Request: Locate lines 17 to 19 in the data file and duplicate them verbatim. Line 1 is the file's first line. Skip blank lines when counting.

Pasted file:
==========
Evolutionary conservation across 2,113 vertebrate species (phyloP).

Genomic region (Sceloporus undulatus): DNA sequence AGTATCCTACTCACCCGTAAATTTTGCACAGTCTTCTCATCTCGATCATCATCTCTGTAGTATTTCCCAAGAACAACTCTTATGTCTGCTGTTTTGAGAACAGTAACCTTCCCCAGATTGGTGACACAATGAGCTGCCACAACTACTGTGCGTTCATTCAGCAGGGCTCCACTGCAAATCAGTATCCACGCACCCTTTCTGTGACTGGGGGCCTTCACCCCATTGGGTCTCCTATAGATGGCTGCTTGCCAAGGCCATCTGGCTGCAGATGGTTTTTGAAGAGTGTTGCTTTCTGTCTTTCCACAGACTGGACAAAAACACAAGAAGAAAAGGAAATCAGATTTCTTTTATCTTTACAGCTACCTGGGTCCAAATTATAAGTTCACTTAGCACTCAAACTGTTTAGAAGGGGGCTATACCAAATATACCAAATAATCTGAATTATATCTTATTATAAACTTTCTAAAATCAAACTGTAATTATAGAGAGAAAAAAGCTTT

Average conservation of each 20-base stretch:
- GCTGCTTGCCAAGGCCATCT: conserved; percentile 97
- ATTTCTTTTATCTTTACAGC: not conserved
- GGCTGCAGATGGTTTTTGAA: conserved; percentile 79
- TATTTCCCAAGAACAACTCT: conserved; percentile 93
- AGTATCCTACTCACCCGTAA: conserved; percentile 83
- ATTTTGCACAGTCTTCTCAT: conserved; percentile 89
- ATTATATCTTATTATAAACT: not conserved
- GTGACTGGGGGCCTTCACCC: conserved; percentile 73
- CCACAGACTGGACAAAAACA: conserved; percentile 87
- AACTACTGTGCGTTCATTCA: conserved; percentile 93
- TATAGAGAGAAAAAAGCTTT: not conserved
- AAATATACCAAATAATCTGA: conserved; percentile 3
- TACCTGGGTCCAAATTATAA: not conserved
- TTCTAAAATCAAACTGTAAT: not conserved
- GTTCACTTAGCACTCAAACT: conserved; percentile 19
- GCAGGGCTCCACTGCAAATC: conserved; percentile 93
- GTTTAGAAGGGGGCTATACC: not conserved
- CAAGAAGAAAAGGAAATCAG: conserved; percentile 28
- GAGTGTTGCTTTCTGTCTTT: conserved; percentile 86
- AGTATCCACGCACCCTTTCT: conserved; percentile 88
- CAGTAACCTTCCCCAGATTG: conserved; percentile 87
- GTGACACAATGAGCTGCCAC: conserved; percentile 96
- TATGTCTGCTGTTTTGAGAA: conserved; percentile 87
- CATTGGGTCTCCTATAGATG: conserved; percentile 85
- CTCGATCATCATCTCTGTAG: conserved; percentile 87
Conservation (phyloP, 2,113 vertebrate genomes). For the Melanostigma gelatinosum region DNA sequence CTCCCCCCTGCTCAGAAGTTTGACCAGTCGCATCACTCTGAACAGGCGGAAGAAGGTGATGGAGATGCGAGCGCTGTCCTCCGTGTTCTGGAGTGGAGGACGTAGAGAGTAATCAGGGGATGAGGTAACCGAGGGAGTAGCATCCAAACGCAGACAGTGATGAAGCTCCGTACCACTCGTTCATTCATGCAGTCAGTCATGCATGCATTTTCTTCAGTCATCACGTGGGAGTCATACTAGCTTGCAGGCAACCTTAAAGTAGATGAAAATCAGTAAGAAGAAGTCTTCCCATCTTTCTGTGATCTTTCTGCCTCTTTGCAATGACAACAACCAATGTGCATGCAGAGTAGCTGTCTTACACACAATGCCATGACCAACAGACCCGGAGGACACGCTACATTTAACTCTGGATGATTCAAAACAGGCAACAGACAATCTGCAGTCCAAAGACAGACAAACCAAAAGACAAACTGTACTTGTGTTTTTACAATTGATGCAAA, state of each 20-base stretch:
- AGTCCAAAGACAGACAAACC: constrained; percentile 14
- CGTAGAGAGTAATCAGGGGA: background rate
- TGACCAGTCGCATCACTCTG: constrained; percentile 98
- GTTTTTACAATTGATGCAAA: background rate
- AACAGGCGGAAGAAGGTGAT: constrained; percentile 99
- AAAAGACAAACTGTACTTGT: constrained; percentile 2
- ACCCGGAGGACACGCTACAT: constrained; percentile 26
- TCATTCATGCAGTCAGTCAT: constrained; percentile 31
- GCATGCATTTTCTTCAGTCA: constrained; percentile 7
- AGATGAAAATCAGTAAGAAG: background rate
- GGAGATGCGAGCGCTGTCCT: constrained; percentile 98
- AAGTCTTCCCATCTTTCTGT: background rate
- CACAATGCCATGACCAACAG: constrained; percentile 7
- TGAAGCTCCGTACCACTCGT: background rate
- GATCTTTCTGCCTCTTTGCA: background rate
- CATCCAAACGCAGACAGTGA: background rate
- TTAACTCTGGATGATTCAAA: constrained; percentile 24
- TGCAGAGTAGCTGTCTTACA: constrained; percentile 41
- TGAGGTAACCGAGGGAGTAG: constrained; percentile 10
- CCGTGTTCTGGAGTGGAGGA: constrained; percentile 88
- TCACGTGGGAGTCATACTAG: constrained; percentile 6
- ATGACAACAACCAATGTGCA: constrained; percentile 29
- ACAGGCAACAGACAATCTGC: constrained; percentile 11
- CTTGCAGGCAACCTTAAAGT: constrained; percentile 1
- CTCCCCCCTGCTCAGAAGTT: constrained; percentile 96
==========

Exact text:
- TTCTAAAATCAAACTGTAAT: not conserved
- GTTCACTTAGCACTCAAACT: conserved; percentile 19
- GCAGGGCTCCACTGCAAATC: conserved; percentile 93